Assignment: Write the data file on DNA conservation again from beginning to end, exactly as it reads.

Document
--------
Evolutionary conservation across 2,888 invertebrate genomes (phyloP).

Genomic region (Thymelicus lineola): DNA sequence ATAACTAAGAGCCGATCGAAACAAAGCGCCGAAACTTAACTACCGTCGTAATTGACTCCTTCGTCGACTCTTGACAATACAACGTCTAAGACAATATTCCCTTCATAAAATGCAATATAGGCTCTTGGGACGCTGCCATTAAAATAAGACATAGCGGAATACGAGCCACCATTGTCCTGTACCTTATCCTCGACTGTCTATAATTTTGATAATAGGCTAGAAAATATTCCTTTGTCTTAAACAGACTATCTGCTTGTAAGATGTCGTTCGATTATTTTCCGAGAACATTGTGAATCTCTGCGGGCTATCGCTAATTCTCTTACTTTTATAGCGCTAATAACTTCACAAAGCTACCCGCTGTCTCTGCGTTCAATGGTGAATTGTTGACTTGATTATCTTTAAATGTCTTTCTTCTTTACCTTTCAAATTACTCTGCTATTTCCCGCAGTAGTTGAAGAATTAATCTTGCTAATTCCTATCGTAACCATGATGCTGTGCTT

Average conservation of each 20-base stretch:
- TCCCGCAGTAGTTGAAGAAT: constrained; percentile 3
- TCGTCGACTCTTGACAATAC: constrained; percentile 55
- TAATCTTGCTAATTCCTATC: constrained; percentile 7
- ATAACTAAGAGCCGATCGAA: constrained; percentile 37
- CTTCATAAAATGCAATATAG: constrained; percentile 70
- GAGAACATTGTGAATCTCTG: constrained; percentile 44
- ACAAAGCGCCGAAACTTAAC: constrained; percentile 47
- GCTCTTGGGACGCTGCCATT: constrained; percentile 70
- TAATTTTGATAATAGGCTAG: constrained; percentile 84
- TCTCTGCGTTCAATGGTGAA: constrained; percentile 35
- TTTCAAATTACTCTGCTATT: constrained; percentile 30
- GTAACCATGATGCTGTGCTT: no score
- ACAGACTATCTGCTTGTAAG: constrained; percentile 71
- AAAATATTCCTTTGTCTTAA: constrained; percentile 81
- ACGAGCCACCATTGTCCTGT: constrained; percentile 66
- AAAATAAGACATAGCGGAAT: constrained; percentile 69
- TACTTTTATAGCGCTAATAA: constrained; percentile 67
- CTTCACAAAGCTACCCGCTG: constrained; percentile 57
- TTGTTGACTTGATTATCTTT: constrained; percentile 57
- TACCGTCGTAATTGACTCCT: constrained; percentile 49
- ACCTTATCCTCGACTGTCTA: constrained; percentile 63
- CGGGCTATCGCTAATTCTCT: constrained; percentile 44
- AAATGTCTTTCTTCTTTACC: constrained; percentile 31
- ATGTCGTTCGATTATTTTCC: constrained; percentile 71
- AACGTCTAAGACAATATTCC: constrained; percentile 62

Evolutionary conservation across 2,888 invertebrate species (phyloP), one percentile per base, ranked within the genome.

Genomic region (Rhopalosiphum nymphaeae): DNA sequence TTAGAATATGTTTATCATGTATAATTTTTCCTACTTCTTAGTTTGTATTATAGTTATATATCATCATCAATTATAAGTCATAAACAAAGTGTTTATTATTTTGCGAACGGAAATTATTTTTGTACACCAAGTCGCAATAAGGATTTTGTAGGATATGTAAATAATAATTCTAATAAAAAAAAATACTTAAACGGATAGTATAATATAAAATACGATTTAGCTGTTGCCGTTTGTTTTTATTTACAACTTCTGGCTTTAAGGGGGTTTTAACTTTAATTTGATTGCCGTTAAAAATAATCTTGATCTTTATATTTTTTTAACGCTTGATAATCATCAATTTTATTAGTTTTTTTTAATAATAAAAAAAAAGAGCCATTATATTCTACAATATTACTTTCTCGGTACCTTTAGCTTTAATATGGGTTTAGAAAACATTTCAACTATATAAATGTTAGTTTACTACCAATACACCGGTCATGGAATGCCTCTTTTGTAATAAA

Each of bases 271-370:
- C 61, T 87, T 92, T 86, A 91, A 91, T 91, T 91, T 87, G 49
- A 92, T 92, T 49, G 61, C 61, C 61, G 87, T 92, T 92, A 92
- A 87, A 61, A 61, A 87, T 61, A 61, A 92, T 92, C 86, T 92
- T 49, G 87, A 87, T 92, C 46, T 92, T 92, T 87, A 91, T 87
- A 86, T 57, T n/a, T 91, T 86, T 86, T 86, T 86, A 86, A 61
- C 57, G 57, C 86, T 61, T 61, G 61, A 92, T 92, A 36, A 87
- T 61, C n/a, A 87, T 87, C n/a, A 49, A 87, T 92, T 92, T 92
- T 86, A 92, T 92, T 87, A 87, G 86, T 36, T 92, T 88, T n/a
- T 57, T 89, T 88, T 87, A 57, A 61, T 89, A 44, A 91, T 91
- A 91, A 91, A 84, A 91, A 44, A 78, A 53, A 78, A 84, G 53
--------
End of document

Evolutionary conservation across 2,888 invertebrate genomes (phyloP).

Genomic region (Thymelicus lineola): DNA sequence ATAACTAAGAGCCGATCGAAACAAAGCGCCGAAACTTAACTACCGTCGTAATTGACTCCTTCGTCGACTCTTGACAATACAACGTCTAAGACAATATTCCCTTCATAAAATGCAATATAGGCTCTTGGGACGCTGCCATTAAAATAAGACATAGCGGAATACGAGCCACCATTGTCCTGTACCTTATCCTCGACTGTCTATAATTTTGATAATAGGCTAGAAAATATTCCTTTGTCTTAAACAGACTATCTGCTTGTAAGATGTCGTTCGATTATTTTCCGAGAACATTGTGAATCTCTGCGGGCTATCGCTAATTCTCTTACTTTTATAGCGCTAATAACTTCACAAAGCTACCCGCTGTCTCTGCGTTCAATGGTGAATTGTTGACTTGATTATCTTTAAATGTCTTTCTTCTTTACCTTTCAAATTACTCTGCTATTTCCCGCAGTAGTTGAAGAATTAATCTTGCTAATTCCTATCGTAACCATGATGCTGTGCTT

Average conservation of each 20-base stretch:
- TCCCGCAGTAGTTGAAGAAT: constrained; percentile 3
- TCGTCGACTCTTGACAATAC: constrained; percentile 55
- TAATCTTGCTAATTCCTATC: constrained; percentile 7
- ATAACTAAGAGCCGATCGAA: constrained; percentile 37
- CTTCATAAAATGCAATATAG: constrained; percentile 70
- GAGAACATTGTGAATCTCTG: constrained; percentile 44
- ACAAAGCGCCGAAACTTAAC: constrained; percentile 47
- GCTCTTGGGACGCTGCCATT: constrained; percentile 70
- TAATTTTGATAATAGGCTAG: constrained; percentile 84
- TCTCTGCGTTCAATGGTGAA: constrained; percentile 35
- TTTCAAATTACTCTGCTATT: constrained; percentile 30
- GTAACCATGATGCTGTGCTT: no score
- ACAGACTATCTGCTTGTAAG: constrained; percentile 71
- AAAATATTCCTTTGTCTTAA: constrained; percentile 81
- ACGAGCCACCATTGTCCTGT: constrained; percentile 66
- AAAATAAGACATAGCGGAAT: constrained; percentile 69
- TACTTTTATAGCGCTAATAA: constrained; percentile 67
- CTTCACAAAGCTACCCGCTG: constrained; percentile 57
- TTGTTGACTTGATTATCTTT: constrained; percentile 57
- TACCGTCGTAATTGACTCCT: constrained; percentile 49
- ACCTTATCCTCGACTGTCTA: constrained; percentile 63
- CGGGCTATCGCTAATTCTCT: constrained; percentile 44
- AAATGTCTTTCTTCTTTACC: constrained; percentile 31
- ATGTCGTTCGATTATTTTCC: constrained; percentile 71
- AACGTCTAAGACAATATTCC: constrained; percentile 62

Evolutionary conservation across 2,888 invertebrate species (phyloP), one percentile per base, ranked within the genome.

Genomic region (Rhopalosiphum nymphaeae): DNA sequence TTAGAATATGTTTATCATGTATAATTTTTCCTACTTCTTAGTTTGTATTATAGTTATATATCATCATCAATTATAAGTCATAAACAAAGTGTTTATTATTTTGCGAACGGAAATTATTTTTGTACACCAAGTCGCAATAAGGATTTTGTAGGATATGTAAATAATAATTCTAATAAAAAAAAATACTTAAACGGATAGTATAATATAAAATACGATTTAGCTGTTGCCGTTTGTTTTTATTTACAACTTCTGGCTTTAAGGGGGTTTTAACTTTAATTTGATTGCCGTTAAAAATAATCTTGATCTTTATATTTTTTTAACGCTTGATAATCATCAATTTTATTAGTTTTTTTTAATAATAAAAAAAAAGAGCCATTATATTCTACAATATTACTTTCTCGGTACCTTTAGCTTTAATATGGGTTTAGAAAACATTTCAACTATATAAATGTTAGTTTACTACCAATACACCGGTCATGGAATGCCTCTTTTGTAATAAA

Each of bases 271-370:
- C 61, T 87, T 92, T 86, A 91, A 91, T 91, T 91, T 87, G 49
- A 92, T 92, T 49, G 61, C 61, C 61, G 87, T 92, T 92, A 92
- A 87, A 61, A 61, A 87, T 61, A 61, A 92, T 92, C 86, T 92
- T 49, G 87, A 87, T 92, C 46, T 92, T 92, T 87, A 91, T 87
- A 86, T 57, T n/a, T 91, T 86, T 86, T 86, T 86, A 86, A 61
- C 57, G 57, C 86, T 61, T 61, G 61, A 92, T 92, A 36, A 87
- T 61, C n/a, A 87, T 87, C n/a, A 49, A 87, T 92, T 92, T 92
- T 86, A 92, T 92, T 87, A 87, G 86, T 36, T 92, T 88, T n/a
- T 57, T 89, T 88, T 87, A 57, A 61, T 89, A 44, A 91, T 91
- A 91, A 91, A 84, A 91, A 44, A 78, A 53, A 78, A 84, G 53